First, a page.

Location Ukraine Ukraine

Arbitrariness in the eve of public commemoration in Odessa: a German citizen has been detained

A German citizen Saadi Isakov traveling to the Ukrainian city of Odessa to attend a second anniversary memorial in honor of the victims of the tragic events of May 2, 2014, has been detained at the Odessa airport and is not being allowed to enter the country.
According to sources in the Black Sea city, Saadi Isakov is being detained in a room “with no amenities, not even water,” and is not being allowed to speak with an attorney, a violation of international agreements signed by Ukraine.
The German consulate in Kiev has been notified, along with the Organization for Security and Co-operation in Europe (OSCE) and United Nations, the sources said.
International observers from nine European countries and the United States are planning to attend Monday’s memorial in Odessa’s Kolikovo square, the scene of a massacre in which at least 46 pro-federalists were killed in an attack by a large mob led by ultra-nationalists. Many of those perished from flames or smoke inhalation when the nearby five-story House of Trade Unions in which the federalists had taken refuge was hit with a multitude of firebombs.
Monday’s memorial is being organized by the Mothers Committee for May 2, comprised of relatives, friends and supporters of those who were killed.
Tensions have been running high in the city of 1 million, with right-wing extremist organizations threatening to disrupt the memorial. In response, some 3,500 police officers have been deployed, along with 300 members of the National Guard, including units of the Azov battalion. The presence of Azov, an organization routinely described as neo-Nazi, has also raised concerns.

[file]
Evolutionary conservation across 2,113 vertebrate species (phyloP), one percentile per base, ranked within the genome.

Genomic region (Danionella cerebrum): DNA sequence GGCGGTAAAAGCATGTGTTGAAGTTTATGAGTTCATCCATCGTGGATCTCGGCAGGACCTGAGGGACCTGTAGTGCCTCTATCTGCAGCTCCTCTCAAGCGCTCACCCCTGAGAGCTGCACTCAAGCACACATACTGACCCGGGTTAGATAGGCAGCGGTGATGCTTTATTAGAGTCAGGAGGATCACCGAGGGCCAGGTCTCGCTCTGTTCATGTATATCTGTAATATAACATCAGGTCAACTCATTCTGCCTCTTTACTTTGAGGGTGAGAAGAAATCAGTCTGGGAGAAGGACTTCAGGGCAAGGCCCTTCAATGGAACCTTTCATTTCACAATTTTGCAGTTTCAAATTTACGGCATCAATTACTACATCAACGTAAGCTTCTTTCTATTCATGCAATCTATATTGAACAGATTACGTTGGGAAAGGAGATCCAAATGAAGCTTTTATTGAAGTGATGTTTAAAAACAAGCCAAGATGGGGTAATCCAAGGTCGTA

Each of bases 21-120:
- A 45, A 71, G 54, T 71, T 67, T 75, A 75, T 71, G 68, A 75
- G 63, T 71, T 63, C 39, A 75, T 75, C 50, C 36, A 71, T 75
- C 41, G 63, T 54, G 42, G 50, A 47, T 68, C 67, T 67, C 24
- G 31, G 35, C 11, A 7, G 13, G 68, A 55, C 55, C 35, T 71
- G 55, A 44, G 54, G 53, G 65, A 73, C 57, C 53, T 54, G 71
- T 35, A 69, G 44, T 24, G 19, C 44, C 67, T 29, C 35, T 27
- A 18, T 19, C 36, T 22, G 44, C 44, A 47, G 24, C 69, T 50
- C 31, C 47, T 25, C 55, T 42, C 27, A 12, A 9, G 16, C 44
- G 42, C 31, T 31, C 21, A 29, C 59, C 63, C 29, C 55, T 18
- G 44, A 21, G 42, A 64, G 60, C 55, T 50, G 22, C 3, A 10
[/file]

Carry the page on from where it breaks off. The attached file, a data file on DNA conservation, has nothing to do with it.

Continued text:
At the U.S. State Department’s daily press briefing on April 26, Deputy Spokesperson Mark Toner addressed the growing tensions in Odessa.
“The most important thing to stress here is that we would obviously support any commemoration of this event … and we would certainly condemn any threats in the run-up to these events,” Toner said.
Toner also pointed out that the State Department had strongly condemned the massacre of May 2, 2014, and supported holding an investigation to bring those responsible “to justice.”
The State Department’s remarks came as a global campaign builds to support the right of the Mothers’ Committee to honor the memories of their family members and to press their demand for an international investigation into the massacre.
As of April 28, more than 150 human rights, peace and justice organizations in 23 countries have signed a Statement of Solidarity calling on the governments of Ukraine, Odessa and the United States to ensure the safety of the Mothers’ Committee’s memorial. The statement also endorses the committee’s call for an international investigation into the massacre.
To date, not one of the perpetrators has been brought to justice, despite extensive video coverage clearly showing people hurling Molotov cocktails, swinging clubs and shooting guns at the victims.
The Statement of Support, initiated by the United National Antiwar Coalition (UNAC), was delivered to the Embassy of Ukraine in Washington D.C.
Those wishing to support this ongoing struggle for justice, can endorse the UNAC Solidarity Statement at www.unacpeace.org and sign the Mother’s Committee petition at http://odessa2may.wesign.it/en
Interviews with U.S. delegation members can be arranged through UNAC Co-Coordinator Joe Lombardo at 1-518-227-6947 or UNACpeace@gmail.com

Update: Saadi Isakov will be deported from Ukraine at 23.00 o’clock local time. He wrote in social networks: “Today I was not allowed to enter Ukraine, they took off my passport. What is for?”

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